Research engaged education collaboration with NVM

The School of Education has been working with the National Videogame Museum (NVM) to support the development of a research engaged education programme, providing a free online resources for children during lockdown.

Photograph of children playing on video games

Just as our collaboration started, lockdown led to the closure of the museum, but we quickly realised that there was just as strong a need for the sorts of activities we were planning - activities which develop children's digital literacies through informal, creative activity. 

Every week the National Videogame Museum provide a live stream on YouTube with fun and educational activities to encourage children 7+ and people of all ages and abilities to get creative with videogames at home.       

Every Tuesday and Friday at 11am on YouTube you can try your hand at animation, coding, storytelling and design. You can also access all the previous sessions on the playlist:

The NVM are really keen to share the work created by children, too and to develop a creative community.

Free Educational Resources from the NVM:  provide step by step support for each activity.

Today you can start your journey into Twine - a free creative tool for making interactive, adventure stories. This has drawn on recent research by Dr Becky Parry, who suggests that you shouldn't be too surprised if your children create some quite dark, unexpected and bizarre stories in this form and that this can be very productive.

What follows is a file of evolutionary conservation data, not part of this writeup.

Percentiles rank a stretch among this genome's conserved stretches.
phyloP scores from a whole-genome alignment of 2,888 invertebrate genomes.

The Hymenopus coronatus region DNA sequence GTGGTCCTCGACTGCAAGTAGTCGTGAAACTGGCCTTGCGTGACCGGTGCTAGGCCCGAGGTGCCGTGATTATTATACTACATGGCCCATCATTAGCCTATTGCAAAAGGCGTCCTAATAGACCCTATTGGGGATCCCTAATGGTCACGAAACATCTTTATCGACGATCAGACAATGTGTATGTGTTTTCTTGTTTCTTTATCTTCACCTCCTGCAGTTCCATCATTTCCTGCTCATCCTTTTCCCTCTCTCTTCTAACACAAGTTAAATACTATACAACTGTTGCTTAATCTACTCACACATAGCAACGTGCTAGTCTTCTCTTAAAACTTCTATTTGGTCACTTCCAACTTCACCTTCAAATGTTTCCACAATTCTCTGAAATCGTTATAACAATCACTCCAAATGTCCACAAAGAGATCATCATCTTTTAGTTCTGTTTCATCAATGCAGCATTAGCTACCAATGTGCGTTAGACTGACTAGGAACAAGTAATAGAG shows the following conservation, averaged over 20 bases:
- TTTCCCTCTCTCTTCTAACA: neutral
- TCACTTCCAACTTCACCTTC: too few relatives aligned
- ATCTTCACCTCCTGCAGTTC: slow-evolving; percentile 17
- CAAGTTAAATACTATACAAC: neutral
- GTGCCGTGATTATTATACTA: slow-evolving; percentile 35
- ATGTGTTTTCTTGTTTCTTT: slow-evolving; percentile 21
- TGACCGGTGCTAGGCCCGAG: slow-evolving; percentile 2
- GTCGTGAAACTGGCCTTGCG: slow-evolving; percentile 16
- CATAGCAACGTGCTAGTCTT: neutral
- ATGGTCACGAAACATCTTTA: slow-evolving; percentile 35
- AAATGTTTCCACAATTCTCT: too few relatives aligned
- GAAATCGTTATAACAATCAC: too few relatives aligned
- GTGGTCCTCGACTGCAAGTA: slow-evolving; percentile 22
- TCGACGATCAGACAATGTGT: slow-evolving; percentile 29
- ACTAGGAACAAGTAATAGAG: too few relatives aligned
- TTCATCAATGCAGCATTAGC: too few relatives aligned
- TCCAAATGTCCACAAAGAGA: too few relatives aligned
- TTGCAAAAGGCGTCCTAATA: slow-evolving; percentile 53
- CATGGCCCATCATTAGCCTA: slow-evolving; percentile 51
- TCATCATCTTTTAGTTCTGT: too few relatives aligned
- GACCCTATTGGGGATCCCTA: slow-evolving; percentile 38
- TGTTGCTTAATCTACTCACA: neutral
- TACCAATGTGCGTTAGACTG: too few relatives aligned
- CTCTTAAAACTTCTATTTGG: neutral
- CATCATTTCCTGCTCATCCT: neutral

Becky comments: "The different narrative threads of Twine enable children to tell stories of their own lives in combination with the influences of popular culture and print fiction. This process will enable them to explore how they are feeling about the current pandemic from a safe distance and it is common for them to create funny and boundary crossing stories!"

We are also delighted to be able to announce that we will be working with NVM and MakerFutures to provide online makerspaces for children and their families. These are currently being designed to ensure they are accessible and appropriate for children with disabilities and this is being supported by the iHuman research network.  

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